4) I have written extensively about Wonder Woman both on LinkedIn and on my personal website, with some posts going back over 10 years. With the help of Laura, I have decried over and over again the lack of female superheroes to be role models for young girls, and specifically the outrageousness of the notion that we got three Spider Mans across six films before we got to see Wonder Woman. For me, it wasn’t just that I love this character and wanted to see her on the big screen. It was about how the media views women in general, and how it is possible to tell the story of a woman who is powerful, courageous, and brave, and at the same time unapologetically feminine. To tell a story where leading with love is seen as a strength and not a weakness. Where women lead by example, and where they are fully formed characters who are allowed to be both strong and vulnerable, conflicted and compassionate. It’s a narrative that has been sorely lacking in Hollywood, and it’s time for this narrative to take center stage, because if the box office and critical reception to Wonder Woman are any indication, audiences are just as hungry as I am for these types of stories. After 10 years of writing about this, I was thrilled to get to share my knowledge and passion around this subject, and to bring it to the wider On Being audience.

5) Finally, I loved doing this podcast because this movie truly did change me. I was extraordinarily lucky to get to go to the premiere in Hollywood last year, and I’m not going to lie, more than a few tears may have been shed at finally getting to see the movie I had been waiting for decades to see. Not just a Wonder Woman movie, but a truly great Wonder Woman movie that embodied so much of why this character is so special and important to me. While waiting for this film to to come to the big screen I had been working full time as a champion for gender lens investing and philanthropy, and the timing of the film marked a landmark in my own journey trying to be a super shero: being named Co-Founder of Women Moving Millions. Now, and forever more, these two events are connected and it feels like a before and an after.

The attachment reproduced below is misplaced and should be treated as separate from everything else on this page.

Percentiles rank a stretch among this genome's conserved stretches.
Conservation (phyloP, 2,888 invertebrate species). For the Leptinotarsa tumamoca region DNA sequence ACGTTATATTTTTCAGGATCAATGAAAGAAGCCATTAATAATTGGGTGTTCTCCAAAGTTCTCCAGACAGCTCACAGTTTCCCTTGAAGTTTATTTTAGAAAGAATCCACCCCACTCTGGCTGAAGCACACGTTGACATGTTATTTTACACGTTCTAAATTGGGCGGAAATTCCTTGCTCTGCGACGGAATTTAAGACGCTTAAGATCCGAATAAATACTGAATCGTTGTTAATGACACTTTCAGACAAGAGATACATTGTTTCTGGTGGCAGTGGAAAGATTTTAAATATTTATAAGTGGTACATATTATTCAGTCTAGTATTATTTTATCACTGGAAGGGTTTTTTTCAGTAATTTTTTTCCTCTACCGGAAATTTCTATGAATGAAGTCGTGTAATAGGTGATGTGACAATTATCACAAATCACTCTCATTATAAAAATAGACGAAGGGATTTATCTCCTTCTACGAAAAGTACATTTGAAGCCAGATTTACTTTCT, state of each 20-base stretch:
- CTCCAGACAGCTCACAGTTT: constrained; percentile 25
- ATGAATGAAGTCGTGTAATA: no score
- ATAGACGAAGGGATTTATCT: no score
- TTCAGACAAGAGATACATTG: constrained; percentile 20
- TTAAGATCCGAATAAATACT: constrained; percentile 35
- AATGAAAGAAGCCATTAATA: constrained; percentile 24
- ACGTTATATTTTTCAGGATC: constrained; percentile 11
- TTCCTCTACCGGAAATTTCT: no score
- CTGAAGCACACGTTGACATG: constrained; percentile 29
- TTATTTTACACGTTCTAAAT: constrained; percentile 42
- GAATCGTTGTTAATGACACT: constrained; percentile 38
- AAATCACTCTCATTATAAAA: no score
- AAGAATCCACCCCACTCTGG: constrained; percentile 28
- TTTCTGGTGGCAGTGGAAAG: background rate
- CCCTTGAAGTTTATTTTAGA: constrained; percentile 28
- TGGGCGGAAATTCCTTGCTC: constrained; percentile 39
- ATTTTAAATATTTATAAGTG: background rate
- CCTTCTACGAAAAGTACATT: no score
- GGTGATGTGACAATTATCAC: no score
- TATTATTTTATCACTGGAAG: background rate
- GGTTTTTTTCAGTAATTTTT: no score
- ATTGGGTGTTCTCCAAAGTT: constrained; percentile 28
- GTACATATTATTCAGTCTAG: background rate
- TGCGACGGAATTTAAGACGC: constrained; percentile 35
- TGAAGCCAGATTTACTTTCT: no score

This post would feel incomplete without mentioning my favorite scene in the whole movie, and one I had a chance to talk about on the podcast. The scene where Wonder Woman comes into her own as a superhero as she marched across No Man’s Land. Clearly my enthusiasm was shared by others – just listen to the cheers in this video to this truly amazing moment.

In closing, Wonder Woman proved once and for all that Hollywood is capable of producing fantastic stories about incredible women, and I will keep campaigning for more films like this until there are just as many female role models as there are male role models for all the little girls and boys out there. And if you are wondering if there will be a sequel, the answer is a big YES! It is already in the works.